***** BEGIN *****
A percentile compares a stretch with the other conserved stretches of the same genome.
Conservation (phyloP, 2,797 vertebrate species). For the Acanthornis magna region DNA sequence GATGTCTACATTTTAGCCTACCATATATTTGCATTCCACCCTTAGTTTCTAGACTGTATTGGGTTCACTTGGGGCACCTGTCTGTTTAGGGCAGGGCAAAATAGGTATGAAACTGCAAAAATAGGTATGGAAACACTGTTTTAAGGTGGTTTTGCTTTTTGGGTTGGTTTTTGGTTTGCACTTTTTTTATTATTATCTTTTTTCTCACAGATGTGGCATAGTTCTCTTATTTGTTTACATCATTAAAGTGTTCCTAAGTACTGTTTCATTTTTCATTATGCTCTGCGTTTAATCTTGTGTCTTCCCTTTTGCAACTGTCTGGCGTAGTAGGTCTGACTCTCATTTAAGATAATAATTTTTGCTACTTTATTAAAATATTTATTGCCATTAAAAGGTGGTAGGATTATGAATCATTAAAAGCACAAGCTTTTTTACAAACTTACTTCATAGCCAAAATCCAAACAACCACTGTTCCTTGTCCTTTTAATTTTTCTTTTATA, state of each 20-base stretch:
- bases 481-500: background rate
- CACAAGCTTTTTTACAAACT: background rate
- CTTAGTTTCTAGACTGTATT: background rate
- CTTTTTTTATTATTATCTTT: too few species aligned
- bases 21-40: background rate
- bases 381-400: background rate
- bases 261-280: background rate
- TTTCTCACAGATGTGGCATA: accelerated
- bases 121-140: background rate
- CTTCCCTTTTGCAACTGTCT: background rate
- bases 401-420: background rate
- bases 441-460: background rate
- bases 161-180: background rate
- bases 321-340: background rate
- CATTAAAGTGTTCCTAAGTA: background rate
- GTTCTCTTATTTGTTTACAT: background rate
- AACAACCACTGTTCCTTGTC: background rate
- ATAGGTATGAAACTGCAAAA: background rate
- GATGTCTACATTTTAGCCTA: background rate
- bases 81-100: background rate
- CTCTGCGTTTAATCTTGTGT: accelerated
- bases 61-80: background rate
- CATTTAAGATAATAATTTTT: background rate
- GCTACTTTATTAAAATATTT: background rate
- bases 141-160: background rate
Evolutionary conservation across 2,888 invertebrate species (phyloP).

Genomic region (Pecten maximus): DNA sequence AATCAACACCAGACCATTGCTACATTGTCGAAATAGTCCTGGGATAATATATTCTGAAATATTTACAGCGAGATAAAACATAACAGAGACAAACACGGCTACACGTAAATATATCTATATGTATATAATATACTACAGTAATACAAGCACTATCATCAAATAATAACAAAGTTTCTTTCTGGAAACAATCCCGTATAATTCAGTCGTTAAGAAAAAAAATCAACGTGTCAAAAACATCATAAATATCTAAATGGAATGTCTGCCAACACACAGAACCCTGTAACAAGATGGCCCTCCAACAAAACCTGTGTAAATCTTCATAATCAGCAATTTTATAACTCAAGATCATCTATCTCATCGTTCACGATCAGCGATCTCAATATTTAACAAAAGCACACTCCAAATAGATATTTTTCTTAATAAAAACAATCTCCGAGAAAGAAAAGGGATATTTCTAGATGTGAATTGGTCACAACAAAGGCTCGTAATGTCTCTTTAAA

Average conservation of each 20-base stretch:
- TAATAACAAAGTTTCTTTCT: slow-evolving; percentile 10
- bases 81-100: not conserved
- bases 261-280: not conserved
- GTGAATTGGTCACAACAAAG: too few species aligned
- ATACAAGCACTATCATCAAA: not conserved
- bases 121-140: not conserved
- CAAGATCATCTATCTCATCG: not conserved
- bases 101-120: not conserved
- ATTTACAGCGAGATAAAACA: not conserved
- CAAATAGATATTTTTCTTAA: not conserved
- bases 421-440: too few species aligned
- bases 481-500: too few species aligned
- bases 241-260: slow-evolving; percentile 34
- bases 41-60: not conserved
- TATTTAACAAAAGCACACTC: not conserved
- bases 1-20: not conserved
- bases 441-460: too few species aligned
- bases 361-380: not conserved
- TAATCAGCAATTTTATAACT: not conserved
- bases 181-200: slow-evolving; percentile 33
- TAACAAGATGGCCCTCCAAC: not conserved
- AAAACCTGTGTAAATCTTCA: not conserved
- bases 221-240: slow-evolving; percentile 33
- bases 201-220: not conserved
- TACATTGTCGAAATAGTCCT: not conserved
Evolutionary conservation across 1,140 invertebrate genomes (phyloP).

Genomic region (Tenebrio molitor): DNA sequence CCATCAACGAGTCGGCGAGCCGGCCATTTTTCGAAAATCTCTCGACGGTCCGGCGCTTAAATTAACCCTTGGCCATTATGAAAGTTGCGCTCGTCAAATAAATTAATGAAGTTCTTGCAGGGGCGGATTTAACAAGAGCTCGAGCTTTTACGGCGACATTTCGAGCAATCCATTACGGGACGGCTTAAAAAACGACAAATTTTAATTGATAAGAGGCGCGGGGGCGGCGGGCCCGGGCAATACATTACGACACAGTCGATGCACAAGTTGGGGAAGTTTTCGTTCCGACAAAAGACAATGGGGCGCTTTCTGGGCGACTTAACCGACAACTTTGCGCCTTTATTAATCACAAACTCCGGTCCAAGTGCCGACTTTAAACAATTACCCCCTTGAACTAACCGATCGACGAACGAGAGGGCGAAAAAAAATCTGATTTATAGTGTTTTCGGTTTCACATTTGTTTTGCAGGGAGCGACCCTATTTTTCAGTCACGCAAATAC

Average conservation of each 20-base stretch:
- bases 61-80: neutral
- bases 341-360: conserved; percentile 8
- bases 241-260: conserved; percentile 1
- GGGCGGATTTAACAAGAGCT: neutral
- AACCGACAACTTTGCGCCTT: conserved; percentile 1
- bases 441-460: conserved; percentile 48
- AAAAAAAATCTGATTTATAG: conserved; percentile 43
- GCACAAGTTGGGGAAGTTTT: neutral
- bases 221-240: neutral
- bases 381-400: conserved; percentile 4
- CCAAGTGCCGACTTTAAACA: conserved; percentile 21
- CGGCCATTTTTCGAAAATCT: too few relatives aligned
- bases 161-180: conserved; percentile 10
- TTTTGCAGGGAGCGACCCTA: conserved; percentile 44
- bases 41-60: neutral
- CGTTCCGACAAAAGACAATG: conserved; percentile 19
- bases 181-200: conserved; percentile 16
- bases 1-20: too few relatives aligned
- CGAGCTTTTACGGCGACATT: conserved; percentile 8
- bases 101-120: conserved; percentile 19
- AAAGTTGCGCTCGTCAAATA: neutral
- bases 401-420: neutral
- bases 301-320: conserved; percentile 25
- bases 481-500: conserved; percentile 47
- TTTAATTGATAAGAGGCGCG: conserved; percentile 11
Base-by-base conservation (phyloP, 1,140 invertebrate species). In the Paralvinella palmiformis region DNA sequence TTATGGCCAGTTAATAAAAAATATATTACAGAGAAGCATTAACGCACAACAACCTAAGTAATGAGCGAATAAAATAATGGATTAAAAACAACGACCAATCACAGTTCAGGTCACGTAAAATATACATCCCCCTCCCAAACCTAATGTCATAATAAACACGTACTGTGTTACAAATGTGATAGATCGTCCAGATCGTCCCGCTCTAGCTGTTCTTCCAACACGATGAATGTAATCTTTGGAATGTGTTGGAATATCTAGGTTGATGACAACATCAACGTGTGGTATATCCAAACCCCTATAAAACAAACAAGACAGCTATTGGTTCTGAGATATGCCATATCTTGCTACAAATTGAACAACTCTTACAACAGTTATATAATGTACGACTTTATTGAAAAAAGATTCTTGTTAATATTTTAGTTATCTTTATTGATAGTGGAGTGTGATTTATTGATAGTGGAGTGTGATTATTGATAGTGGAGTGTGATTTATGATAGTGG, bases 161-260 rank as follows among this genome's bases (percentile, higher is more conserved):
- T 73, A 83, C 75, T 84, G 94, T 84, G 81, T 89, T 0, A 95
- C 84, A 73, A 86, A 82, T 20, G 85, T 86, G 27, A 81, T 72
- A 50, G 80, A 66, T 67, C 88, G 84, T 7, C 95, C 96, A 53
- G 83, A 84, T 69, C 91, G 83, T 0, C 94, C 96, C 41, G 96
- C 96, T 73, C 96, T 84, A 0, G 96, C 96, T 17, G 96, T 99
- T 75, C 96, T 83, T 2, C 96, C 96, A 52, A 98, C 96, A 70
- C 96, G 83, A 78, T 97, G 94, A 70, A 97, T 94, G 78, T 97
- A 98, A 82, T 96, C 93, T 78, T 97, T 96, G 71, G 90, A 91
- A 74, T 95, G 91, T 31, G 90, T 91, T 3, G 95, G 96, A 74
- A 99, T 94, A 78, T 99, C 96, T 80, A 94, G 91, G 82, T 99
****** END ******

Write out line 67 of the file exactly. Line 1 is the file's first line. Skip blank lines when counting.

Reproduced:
- bases 221-240: neutral